Professor Colin Espie visits CaHRU, LIH and sleep lab to support sleep research at Lincoln

We were proud to welcome Prof Espie to the University of Lincoln as a Lincoln Institute for Advanced Studies Visiting Fellow attached to the Community and Health Research Unit, Lincoln Institute for Health and Lincoln Sleep and Cognition Laboratory during May 2019. He is a world-leading expert in sleep research and sleep medicine. He was Founding Director of the University of Glasgow Sleep Centre (1995-2012), and more recently became Professor of Sleep Medicine at the University of Oxford, where he founded the research programme in Experimental and Clinical Sleep Medicine.
Prof Espie is a Fellow of Somerville College and Senior Clinical Research Fellow at the Department of Psychiatry at Oxford. Prof Espie crosses the boundary between basic and clinical research and is a Fellow of both the British Psychological Society and the Royal Society of Medicine. His particular expertise is in the treatment of insomnia and he currently leads Big Health/Sleepio, which is pioneering online cognitive behavioural therapy (CBT) for the treatment of insomnia and currently being rolled out in the NHS. This is perhaps the most significant development in the widespread treatment of sleep.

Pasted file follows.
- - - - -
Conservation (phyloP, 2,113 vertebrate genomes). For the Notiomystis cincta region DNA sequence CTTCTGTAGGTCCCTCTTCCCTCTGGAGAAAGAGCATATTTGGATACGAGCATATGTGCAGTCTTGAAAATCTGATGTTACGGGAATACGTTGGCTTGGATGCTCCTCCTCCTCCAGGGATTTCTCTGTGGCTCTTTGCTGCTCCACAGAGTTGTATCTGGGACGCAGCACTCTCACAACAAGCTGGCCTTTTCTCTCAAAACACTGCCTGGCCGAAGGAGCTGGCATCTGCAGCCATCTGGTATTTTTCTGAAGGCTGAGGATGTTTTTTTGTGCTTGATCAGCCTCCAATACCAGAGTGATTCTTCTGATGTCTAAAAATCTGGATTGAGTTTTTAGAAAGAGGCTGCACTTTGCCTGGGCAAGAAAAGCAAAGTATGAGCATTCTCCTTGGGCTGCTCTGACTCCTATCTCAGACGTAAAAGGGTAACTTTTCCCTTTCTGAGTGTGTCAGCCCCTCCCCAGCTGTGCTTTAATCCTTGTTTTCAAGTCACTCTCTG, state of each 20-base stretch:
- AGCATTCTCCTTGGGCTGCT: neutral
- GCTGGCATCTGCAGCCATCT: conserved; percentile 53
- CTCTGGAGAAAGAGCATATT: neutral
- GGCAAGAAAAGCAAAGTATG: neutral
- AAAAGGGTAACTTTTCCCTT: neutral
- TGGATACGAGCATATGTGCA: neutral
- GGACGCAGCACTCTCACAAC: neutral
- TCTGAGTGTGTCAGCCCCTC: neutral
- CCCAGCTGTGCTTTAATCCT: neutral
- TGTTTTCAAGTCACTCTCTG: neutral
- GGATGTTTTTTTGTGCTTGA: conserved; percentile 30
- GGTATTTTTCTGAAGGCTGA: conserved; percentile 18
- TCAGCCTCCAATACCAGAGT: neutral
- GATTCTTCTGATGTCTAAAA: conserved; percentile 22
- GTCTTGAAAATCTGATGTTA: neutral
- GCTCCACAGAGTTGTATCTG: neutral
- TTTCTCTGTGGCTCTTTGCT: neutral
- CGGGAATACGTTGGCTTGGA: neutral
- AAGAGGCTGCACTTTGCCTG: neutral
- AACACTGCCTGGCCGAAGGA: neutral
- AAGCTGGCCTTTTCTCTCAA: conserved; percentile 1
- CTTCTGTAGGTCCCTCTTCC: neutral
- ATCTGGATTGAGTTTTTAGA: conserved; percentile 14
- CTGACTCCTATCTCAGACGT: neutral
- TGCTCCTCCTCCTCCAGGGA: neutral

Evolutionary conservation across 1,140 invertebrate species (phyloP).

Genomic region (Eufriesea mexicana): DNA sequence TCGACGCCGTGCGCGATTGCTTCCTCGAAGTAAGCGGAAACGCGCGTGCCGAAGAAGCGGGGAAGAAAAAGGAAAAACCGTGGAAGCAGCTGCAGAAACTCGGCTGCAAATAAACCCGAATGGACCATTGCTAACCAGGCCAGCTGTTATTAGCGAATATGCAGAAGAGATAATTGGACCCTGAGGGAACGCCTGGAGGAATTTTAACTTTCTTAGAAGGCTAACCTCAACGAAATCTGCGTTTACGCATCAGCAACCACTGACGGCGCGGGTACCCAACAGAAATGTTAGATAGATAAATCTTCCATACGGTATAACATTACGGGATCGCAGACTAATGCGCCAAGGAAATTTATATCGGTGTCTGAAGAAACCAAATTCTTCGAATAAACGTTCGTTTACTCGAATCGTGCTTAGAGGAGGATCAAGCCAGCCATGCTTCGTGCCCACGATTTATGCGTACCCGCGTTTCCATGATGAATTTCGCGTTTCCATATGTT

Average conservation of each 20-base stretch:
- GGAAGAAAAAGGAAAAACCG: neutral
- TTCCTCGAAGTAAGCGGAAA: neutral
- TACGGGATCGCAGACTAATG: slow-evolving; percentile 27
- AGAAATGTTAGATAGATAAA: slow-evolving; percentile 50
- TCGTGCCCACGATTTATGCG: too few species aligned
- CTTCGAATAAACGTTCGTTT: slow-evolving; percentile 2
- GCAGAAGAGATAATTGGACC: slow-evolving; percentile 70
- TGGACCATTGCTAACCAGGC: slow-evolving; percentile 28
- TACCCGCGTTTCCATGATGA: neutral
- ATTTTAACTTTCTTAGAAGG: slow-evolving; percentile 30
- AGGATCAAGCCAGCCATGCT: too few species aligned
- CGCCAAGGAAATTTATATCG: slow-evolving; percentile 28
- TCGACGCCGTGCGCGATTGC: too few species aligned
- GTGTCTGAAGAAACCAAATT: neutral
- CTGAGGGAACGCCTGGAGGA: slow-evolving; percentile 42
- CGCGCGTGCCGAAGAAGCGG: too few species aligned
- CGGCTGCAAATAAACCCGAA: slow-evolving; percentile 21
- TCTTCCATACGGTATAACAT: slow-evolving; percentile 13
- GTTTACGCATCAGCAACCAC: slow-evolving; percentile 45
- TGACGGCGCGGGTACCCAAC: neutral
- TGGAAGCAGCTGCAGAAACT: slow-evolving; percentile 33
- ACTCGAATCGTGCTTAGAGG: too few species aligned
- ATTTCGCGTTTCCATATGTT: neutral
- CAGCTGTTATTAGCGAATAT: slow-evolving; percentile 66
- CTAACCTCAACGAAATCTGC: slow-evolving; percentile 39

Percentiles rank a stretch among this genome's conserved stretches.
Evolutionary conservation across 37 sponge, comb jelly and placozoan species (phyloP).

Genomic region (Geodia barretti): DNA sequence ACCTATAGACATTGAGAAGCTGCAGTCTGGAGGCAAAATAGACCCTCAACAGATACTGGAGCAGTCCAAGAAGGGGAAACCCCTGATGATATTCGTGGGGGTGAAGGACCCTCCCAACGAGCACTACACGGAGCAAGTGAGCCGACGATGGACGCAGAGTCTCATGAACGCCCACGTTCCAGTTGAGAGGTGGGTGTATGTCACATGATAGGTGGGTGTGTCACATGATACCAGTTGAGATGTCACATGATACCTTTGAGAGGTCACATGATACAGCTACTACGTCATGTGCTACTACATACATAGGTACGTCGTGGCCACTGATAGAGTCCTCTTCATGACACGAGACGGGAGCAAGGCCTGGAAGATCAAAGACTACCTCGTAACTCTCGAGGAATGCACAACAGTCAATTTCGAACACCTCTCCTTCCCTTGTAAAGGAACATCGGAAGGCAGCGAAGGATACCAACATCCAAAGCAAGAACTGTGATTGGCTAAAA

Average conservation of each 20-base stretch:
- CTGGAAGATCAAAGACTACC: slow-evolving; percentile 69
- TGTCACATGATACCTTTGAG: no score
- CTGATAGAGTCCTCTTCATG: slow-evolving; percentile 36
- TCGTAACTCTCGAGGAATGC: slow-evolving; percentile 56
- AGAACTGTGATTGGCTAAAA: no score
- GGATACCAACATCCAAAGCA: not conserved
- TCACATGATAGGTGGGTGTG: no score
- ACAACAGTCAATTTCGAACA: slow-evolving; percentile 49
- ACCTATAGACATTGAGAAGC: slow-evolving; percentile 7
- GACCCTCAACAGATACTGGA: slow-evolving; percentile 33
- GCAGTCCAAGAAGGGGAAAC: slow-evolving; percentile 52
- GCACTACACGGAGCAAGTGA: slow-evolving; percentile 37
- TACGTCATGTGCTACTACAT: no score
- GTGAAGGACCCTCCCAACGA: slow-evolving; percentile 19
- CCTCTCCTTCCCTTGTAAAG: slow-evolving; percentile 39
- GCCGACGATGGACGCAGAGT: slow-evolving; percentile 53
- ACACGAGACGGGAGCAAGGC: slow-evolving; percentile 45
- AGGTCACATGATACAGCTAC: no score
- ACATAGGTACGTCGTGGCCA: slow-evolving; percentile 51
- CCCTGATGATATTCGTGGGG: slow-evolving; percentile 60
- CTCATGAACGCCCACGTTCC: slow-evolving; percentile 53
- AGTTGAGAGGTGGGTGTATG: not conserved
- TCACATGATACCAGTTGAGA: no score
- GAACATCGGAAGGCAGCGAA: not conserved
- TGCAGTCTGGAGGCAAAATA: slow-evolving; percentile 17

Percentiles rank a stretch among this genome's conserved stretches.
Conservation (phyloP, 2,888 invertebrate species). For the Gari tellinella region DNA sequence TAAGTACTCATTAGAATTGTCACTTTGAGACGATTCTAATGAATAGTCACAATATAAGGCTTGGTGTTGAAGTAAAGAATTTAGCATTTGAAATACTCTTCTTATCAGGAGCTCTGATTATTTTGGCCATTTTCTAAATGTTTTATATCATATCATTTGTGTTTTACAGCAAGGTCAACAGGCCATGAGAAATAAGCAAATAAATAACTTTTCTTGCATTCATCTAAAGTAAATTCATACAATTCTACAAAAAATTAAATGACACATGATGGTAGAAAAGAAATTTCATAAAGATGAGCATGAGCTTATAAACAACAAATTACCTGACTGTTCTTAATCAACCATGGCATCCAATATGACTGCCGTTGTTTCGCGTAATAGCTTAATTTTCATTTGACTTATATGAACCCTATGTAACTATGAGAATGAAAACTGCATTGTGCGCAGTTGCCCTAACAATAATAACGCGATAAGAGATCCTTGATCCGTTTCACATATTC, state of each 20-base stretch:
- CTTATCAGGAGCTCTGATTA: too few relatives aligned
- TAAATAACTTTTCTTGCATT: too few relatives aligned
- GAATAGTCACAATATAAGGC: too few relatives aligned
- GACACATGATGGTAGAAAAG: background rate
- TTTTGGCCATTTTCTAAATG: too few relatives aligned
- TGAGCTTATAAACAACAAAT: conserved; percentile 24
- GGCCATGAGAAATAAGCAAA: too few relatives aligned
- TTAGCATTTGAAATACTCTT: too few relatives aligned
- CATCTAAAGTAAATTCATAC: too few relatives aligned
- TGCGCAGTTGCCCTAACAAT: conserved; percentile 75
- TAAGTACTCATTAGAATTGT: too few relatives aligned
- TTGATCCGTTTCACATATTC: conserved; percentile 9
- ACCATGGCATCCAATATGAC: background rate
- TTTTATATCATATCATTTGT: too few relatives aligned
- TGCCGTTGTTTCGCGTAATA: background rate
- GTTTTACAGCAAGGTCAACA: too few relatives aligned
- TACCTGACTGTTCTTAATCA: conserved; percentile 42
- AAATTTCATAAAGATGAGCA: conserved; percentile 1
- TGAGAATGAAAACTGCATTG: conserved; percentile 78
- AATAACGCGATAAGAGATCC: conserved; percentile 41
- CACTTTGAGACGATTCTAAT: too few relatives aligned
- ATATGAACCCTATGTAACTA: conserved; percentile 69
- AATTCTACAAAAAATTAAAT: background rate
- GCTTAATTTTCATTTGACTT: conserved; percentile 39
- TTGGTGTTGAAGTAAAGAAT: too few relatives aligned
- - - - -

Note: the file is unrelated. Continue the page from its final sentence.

During this, his first of two visits to the University of Lincoln, he met with Dr Simon Durrant and Prof Graham Law who will co-direct the new Lincoln Sleep Research Centre (LiSReC), Prof Siriwardena and other sleep researchers. As well as discussion with a number of researchers at Lincoln, Colin heard about the wider developments at Lincoln, joined colleagues to review sleep studies and discussed a number of future projects.

He also gave a seminar entitled ‘Digital CBT (dCBT) for insomnia: a scalable solution to a ubiquitous problem’. He discussed how, for many mental health problems, cognitive behavioural therapy (CBT) is included in clinical guidelines as a recommended treatment and for insomnia CBT, rather than medication, is the first-line treatment of choice. He described the challenge for CBT therefore as not so much in its clinical effectiveness, but in its availability to meet population need. Using insomnia as the exemplar, he showed how fully automated digital CBT (dCBT: web/ mobile) can will help to bridge the treatment gap and to deliver clinician and patient choice. Methodological issues and solutions were also discussed. In October Prof Espie will return to give a public lecture supported by LIAS.

Prof Niro Siriwardena

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